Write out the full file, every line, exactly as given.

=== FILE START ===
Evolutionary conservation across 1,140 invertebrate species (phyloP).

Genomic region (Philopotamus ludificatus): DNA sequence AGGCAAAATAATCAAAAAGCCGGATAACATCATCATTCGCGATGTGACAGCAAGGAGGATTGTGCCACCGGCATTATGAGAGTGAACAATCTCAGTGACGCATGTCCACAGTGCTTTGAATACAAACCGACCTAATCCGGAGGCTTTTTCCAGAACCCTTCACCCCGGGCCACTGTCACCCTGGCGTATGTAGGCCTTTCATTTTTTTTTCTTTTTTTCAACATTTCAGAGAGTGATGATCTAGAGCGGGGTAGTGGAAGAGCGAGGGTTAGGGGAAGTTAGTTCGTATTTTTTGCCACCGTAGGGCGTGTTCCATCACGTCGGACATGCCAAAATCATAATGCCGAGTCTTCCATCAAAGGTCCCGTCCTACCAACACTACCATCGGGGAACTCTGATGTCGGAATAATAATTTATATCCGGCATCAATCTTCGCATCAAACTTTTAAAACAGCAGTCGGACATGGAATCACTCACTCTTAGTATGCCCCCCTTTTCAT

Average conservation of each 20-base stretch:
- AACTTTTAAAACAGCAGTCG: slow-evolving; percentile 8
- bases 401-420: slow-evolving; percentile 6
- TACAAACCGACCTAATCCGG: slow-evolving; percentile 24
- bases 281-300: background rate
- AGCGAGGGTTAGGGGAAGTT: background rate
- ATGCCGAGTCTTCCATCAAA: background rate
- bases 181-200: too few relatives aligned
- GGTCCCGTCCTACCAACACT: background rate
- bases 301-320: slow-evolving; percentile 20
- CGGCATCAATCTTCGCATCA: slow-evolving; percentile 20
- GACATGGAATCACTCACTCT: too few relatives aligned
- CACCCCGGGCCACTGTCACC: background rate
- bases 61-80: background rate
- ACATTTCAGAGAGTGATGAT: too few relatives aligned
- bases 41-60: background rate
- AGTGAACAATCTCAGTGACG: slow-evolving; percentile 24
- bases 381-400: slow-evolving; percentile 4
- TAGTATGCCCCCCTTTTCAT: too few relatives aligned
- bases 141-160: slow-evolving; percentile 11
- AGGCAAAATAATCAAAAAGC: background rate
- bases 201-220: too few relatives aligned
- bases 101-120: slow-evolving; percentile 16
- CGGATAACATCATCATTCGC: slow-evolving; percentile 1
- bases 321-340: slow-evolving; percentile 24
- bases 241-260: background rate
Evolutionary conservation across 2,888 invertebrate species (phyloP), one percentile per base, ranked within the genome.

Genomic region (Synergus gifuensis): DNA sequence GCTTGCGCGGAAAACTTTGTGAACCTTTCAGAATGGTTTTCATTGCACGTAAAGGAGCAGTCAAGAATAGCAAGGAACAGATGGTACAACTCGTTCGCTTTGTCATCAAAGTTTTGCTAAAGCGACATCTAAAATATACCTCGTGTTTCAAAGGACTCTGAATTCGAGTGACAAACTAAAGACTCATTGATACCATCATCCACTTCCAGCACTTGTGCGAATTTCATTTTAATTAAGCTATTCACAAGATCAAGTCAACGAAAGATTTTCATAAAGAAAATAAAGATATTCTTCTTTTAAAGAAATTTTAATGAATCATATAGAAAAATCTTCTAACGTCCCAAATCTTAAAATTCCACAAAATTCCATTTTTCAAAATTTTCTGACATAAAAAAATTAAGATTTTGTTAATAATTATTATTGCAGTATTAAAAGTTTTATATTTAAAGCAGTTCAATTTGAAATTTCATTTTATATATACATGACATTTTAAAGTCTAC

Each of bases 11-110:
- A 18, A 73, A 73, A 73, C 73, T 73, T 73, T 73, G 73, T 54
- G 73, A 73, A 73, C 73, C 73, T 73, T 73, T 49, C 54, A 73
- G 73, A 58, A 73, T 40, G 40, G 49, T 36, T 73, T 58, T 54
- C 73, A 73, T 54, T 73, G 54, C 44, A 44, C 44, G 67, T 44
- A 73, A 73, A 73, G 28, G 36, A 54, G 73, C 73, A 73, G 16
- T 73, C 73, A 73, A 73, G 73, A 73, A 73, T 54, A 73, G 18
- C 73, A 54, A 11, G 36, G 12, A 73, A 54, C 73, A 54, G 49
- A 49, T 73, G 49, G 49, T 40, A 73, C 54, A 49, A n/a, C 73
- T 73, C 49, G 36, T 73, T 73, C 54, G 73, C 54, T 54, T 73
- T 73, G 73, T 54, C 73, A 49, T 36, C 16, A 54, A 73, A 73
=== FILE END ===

Evolutionary conservation across 1,140 invertebrate species (phyloP).

Genomic region (Philopotamus ludificatus): DNA sequence AGGCAAAATAATCAAAAAGCCGGATAACATCATCATTCGCGATGTGACAGCAAGGAGGATTGTGCCACCGGCATTATGAGAGTGAACAATCTCAGTGACGCATGTCCACAGTGCTTTGAATACAAACCGACCTAATCCGGAGGCTTTTTCCAGAACCCTTCACCCCGGGCCACTGTCACCCTGGCGTATGTAGGCCTTTCATTTTTTTTTCTTTTTTTCAACATTTCAGAGAGTGATGATCTAGAGCGGGGTAGTGGAAGAGCGAGGGTTAGGGGAAGTTAGTTCGTATTTTTTGCCACCGTAGGGCGTGTTCCATCACGTCGGACATGCCAAAATCATAATGCCGAGTCTTCCATCAAAGGTCCCGTCCTACCAACACTACCATCGGGGAACTCTGATGTCGGAATAATAATTTATATCCGGCATCAATCTTCGCATCAAACTTTTAAAACAGCAGTCGGACATGGAATCACTCACTCTTAGTATGCCCCCCTTTTCAT

Average conservation of each 20-base stretch:
- AACTTTTAAAACAGCAGTCG: slow-evolving; percentile 8
- bases 401-420: slow-evolving; percentile 6
- TACAAACCGACCTAATCCGG: slow-evolving; percentile 24
- bases 281-300: background rate
- AGCGAGGGTTAGGGGAAGTT: background rate
- ATGCCGAGTCTTCCATCAAA: background rate
- bases 181-200: too few relatives aligned
- GGTCCCGTCCTACCAACACT: background rate
- bases 301-320: slow-evolving; percentile 20
- CGGCATCAATCTTCGCATCA: slow-evolving; percentile 20
- GACATGGAATCACTCACTCT: too few relatives aligned
- CACCCCGGGCCACTGTCACC: background rate
- bases 61-80: background rate
- ACATTTCAGAGAGTGATGAT: too few relatives aligned
- bases 41-60: background rate
- AGTGAACAATCTCAGTGACG: slow-evolving; percentile 24
- bases 381-400: slow-evolving; percentile 4
- TAGTATGCCCCCCTTTTCAT: too few relatives aligned
- bases 141-160: slow-evolving; percentile 11
- AGGCAAAATAATCAAAAAGC: background rate
- bases 201-220: too few relatives aligned
- bases 101-120: slow-evolving; percentile 16
- CGGATAACATCATCATTCGC: slow-evolving; percentile 1
- bases 321-340: slow-evolving; percentile 24
- bases 241-260: background rate
Evolutionary conservation across 2,888 invertebrate species (phyloP), one percentile per base, ranked within the genome.

Genomic region (Synergus gifuensis): DNA sequence GCTTGCGCGGAAAACTTTGTGAACCTTTCAGAATGGTTTTCATTGCACGTAAAGGAGCAGTCAAGAATAGCAAGGAACAGATGGTACAACTCGTTCGCTTTGTCATCAAAGTTTTGCTAAAGCGACATCTAAAATATACCTCGTGTTTCAAAGGACTCTGAATTCGAGTGACAAACTAAAGACTCATTGATACCATCATCCACTTCCAGCACTTGTGCGAATTTCATTTTAATTAAGCTATTCACAAGATCAAGTCAACGAAAGATTTTCATAAAGAAAATAAAGATATTCTTCTTTTAAAGAAATTTTAATGAATCATATAGAAAAATCTTCTAACGTCCCAAATCTTAAAATTCCACAAAATTCCATTTTTCAAAATTTTCTGACATAAAAAAATTAAGATTTTGTTAATAATTATTATTGCAGTATTAAAAGTTTTATATTTAAAGCAGTTCAATTTGAAATTTCATTTTATATATACATGACATTTTAAAGTCTAC

Each of bases 11-110:
- A 18, A 73, A 73, A 73, C 73, T 73, T 73, T 73, G 73, T 54
- G 73, A 73, A 73, C 73, C 73, T 73, T 73, T 49, C 54, A 73
- G 73, A 58, A 73, T 40, G 40, G 49, T 36, T 73, T 58, T 54
- C 73, A 73, T 54, T 73, G 54, C 44, A 44, C 44, G 67, T 44
- A 73, A 73, A 73, G 28, G 36, A 54, G 73, C 73, A 73, G 16
- T 73, C 73, A 73, A 73, G 73, A 73, A 73, T 54, A 73, G 18
- C 73, A 54, A 11, G 36, G 12, A 73, A 54, C 73, A 54, G 49
- A 49, T 73, G 49, G 49, T 40, A 73, C 54, A 49, A n/a, C 73
- T 73, C 49, G 36, T 73, T 73, C 54, G 73, C 54, T 54, T 73
- T 73, G 73, T 54, C 73, A 49, T 36, C 16, A 54, A 73, A 73